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|Battle of Camp Allegheny|
|Part of the American Civil War|
|Camp Allegheny Battlefield|
Battlefield along Allegheny Mountain
|File:US flag 34 stars.svg United States (Union)||File:CSA FLAG 28.11.1861-1.5.1863.svg CSA (Confederacy)|
|Robert Milroy||Edward Johnson|
|Casualties and losses|
The Battle of Camp Allegheny, also known as the Battle of Allegheny Mountain , took place on December 13, 1861, in Pocahontas County, Virginia (now West Virginia) as part of the Operations in Western Virginia Campaign during the American Civil War.
In December, Confederate forces under Col. Edward Johnson occupied the summit of Allegheny Mountain to defend the Staunton-Parkersburg Pike. A Union force under Brig. Gen. Robert H. Milroy attacked Johnson at sunrise on December 13.
In a piercing winter wind, fighting continued for much of the sunny morning as each side maneuvered on the hillside fields and woods to gain the advantage. On the right flank, Milroy had posted a strong force in a mountain clearing, among the fallen timber, stumps and brush, which proved to be too difficult for the Confederate infantry to drive off. A Confederate artillery battery unlimbered and unleashed a "storm of round shot and canister among them, knocking their timber defences about their heads, and making their nest too hot to hold them..." Finally, Milroy's troops were repulsed, and he retreated to his camps at Green Spring Run near Cheat Mountain. Johnson's losses were high: 25 men were killed and 97 were wounded in the engagement, plus 23 went missing.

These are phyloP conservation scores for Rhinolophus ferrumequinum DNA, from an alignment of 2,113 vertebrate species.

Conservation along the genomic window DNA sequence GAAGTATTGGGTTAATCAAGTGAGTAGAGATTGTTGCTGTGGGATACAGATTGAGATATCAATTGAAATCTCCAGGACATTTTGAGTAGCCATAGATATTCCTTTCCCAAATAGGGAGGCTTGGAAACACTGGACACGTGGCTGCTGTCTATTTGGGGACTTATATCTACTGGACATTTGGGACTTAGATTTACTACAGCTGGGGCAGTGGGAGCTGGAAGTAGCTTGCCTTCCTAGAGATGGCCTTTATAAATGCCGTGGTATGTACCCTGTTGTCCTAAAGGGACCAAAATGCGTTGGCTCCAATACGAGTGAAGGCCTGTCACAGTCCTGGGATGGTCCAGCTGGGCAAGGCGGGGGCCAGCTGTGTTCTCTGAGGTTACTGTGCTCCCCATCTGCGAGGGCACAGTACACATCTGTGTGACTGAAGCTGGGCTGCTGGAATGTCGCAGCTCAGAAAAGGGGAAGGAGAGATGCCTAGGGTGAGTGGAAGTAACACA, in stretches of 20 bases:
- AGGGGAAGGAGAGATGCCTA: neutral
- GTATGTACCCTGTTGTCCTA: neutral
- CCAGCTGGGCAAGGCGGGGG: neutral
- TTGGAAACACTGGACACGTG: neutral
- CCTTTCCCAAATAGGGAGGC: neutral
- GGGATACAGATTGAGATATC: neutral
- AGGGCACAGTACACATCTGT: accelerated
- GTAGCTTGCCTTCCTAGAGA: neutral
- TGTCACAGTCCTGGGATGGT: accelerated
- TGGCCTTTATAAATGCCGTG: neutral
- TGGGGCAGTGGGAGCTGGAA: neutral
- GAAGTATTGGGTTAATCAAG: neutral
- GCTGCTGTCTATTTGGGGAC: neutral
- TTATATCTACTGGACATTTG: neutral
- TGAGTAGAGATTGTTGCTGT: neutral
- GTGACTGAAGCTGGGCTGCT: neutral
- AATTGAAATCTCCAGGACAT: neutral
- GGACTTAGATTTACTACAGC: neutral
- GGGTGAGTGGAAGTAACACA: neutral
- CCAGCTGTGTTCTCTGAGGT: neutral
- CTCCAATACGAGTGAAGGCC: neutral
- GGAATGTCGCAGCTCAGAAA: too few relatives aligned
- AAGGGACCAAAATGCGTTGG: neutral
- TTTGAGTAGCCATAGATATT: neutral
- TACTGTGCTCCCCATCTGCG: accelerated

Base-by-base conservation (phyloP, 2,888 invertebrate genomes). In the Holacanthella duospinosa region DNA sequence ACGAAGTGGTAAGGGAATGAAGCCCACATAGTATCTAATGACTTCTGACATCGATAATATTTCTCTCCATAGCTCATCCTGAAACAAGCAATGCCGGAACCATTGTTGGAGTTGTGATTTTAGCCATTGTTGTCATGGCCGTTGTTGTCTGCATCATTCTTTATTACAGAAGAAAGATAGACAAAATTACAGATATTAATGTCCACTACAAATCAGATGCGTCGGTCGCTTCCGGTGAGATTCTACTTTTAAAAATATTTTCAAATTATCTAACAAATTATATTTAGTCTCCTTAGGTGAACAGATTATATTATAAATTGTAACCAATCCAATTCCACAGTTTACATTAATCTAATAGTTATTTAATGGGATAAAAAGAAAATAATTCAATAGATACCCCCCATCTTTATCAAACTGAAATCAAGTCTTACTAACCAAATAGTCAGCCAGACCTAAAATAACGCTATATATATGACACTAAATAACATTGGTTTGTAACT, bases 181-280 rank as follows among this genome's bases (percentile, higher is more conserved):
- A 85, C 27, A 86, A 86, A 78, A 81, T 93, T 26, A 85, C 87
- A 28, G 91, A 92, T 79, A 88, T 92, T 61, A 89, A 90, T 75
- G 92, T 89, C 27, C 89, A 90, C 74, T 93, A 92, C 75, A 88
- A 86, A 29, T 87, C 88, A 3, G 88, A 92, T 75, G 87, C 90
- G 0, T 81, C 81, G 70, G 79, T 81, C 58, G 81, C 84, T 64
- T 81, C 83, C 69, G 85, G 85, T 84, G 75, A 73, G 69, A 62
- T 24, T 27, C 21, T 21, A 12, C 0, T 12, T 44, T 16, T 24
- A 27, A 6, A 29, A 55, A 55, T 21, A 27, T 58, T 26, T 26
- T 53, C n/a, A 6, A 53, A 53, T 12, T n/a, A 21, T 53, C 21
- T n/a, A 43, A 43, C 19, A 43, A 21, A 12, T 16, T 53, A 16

According to one Confederate soldier in the 52nd Virginia Infantry:
- I had a splendid position in this battle and could see the whole fight without having to take any part in it, and I remember how I thought Colonel Johnson must be the most wonderful hero in the world, as I saw him at one point, where his men were hard pressed, snatch a musket in one hand and, swinging a big club in the other, he led his line right up among the enemy, driving them headlong down the mountain, killing and wounding many with the bayonet and capturing a large number of prisoners...
Johnson would receive the nickname "Allegheny" Johnson for his efforts. At year's end, he remained at Camp Allegheny with five regiments, and Henry Heth was at Lewisburg with two regiments.
- Monongahela National Forest
- White Top — site of Union Army camp several miles west on Cheat Mountain
- National Park Service battle description
- Robson, John S., How a One-Legged Rebel Lives: Reminiscences of the Civil War: The Story of the Campaigns of Stonewall Jackson, as Told by a High Private in the "Foot Cavalry" pages 20–21
de:Gefecht um Camp Allegheny nl:Slag bij kamp Allegheney pl:Potyczka pod Camp Allegheny zh:阿利根尼營之戰